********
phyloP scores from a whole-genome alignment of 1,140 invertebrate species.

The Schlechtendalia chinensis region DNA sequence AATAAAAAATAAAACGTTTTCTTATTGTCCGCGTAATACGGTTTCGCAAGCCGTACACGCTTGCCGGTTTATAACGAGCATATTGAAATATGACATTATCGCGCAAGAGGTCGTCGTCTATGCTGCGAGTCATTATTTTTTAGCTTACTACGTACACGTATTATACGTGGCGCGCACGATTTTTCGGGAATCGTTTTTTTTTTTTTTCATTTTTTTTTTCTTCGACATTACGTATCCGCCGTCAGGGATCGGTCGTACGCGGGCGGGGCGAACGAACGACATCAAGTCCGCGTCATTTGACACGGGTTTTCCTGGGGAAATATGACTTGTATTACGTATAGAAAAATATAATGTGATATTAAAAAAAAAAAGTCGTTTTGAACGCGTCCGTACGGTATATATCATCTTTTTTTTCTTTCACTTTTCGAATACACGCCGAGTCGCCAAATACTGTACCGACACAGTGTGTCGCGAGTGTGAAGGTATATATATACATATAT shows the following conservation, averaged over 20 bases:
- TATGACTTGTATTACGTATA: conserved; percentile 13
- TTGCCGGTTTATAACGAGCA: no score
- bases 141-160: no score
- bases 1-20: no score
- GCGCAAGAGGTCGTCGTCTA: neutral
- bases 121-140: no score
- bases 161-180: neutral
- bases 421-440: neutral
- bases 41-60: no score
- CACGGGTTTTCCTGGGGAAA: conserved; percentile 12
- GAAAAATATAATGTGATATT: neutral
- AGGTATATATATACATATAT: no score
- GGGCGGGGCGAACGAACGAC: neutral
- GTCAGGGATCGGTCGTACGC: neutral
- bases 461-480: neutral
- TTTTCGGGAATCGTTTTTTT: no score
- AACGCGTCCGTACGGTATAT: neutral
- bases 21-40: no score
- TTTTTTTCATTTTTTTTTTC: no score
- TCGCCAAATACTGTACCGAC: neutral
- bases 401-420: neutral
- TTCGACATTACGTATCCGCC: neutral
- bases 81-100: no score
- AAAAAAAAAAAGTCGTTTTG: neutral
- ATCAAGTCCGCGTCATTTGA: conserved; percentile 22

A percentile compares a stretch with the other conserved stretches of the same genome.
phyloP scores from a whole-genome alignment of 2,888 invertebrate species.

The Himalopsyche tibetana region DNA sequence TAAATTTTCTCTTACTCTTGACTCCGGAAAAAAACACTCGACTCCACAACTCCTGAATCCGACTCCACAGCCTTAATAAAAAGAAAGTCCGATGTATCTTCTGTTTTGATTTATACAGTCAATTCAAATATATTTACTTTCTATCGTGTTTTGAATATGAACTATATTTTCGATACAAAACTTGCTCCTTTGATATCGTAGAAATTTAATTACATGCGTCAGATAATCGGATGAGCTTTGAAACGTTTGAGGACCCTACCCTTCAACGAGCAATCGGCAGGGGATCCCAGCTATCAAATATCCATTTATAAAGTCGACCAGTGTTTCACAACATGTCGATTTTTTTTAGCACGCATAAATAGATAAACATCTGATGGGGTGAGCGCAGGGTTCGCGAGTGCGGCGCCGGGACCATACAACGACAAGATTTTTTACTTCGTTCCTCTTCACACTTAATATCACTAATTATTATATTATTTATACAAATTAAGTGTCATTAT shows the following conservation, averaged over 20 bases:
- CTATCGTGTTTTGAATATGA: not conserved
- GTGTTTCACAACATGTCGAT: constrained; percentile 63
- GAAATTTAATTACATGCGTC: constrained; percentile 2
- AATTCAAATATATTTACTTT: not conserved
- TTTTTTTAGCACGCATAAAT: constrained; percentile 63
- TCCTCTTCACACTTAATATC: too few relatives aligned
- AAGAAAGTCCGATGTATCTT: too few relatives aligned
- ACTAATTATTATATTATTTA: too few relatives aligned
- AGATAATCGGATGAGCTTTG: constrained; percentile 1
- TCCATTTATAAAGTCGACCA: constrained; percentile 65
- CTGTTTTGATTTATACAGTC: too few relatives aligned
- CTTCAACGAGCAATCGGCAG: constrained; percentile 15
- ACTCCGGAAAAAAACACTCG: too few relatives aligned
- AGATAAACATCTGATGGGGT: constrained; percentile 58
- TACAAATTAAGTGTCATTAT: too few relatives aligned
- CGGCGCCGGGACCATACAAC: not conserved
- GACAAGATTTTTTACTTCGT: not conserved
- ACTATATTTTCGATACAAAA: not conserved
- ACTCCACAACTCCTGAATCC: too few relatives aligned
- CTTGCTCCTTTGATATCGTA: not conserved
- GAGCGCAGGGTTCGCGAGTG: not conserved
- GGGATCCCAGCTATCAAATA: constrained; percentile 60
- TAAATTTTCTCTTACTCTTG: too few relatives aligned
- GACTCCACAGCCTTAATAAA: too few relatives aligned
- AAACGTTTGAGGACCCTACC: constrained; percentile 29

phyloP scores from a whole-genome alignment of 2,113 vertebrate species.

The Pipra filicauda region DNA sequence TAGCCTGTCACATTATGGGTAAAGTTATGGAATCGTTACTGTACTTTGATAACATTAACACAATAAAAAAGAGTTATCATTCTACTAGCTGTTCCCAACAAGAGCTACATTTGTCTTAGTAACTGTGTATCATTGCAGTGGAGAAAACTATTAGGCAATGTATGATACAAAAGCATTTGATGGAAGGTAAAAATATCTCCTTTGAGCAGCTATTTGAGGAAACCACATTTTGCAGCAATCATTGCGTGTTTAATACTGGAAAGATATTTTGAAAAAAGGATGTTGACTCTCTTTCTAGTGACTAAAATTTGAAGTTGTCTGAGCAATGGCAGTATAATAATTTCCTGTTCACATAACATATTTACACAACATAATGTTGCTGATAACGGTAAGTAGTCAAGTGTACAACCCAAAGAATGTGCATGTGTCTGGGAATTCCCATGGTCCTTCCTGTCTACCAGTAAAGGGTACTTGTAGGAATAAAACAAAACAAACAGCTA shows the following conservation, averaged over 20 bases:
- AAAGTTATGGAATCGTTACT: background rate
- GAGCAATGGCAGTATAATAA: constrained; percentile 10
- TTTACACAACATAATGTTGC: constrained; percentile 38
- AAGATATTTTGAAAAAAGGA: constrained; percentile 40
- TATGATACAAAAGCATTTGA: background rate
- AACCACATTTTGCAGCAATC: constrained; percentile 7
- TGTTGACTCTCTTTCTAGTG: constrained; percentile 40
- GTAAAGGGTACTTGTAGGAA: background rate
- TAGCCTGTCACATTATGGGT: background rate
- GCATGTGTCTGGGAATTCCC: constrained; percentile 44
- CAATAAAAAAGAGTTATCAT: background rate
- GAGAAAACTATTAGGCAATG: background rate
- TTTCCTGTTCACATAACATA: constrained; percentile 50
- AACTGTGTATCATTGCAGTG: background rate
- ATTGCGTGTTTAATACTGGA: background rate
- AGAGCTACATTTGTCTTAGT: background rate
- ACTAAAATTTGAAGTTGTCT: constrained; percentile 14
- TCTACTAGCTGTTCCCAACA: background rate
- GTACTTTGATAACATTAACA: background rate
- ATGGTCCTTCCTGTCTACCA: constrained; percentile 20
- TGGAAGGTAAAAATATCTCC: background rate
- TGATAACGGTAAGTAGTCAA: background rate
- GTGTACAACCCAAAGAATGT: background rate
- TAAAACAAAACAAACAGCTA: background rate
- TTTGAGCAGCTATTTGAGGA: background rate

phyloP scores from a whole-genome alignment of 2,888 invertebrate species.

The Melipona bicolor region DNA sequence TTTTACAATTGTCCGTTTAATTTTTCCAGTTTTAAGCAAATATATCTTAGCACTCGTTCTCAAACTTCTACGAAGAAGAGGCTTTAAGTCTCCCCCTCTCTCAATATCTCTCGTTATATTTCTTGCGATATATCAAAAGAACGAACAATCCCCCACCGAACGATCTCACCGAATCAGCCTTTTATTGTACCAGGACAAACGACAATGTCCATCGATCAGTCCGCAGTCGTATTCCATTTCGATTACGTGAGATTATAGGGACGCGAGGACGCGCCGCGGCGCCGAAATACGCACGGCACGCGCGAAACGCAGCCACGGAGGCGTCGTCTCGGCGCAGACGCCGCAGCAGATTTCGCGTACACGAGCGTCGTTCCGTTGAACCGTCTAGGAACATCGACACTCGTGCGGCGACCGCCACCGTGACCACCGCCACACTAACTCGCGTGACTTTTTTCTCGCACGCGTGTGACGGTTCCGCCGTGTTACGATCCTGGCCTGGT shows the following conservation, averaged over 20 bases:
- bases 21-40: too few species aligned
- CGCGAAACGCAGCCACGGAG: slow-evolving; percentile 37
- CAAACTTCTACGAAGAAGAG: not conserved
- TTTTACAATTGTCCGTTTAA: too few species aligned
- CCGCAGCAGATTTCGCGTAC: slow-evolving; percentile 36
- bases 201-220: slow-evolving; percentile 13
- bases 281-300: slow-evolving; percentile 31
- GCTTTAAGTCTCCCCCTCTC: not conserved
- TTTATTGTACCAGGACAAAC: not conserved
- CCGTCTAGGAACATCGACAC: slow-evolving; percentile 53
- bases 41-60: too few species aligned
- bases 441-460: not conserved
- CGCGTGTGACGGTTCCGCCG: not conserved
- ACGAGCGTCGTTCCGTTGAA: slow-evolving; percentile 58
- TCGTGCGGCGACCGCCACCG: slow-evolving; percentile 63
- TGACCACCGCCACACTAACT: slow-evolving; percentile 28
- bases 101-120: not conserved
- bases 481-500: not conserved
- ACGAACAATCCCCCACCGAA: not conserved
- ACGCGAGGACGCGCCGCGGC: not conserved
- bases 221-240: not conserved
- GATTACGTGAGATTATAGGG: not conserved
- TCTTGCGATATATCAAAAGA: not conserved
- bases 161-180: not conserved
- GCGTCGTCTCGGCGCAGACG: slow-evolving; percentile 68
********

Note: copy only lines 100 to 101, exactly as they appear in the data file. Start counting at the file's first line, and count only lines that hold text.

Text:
- TGACCACCGCCACACTAACT: slow-evolving; percentile 28
- bases 101-120: not conserved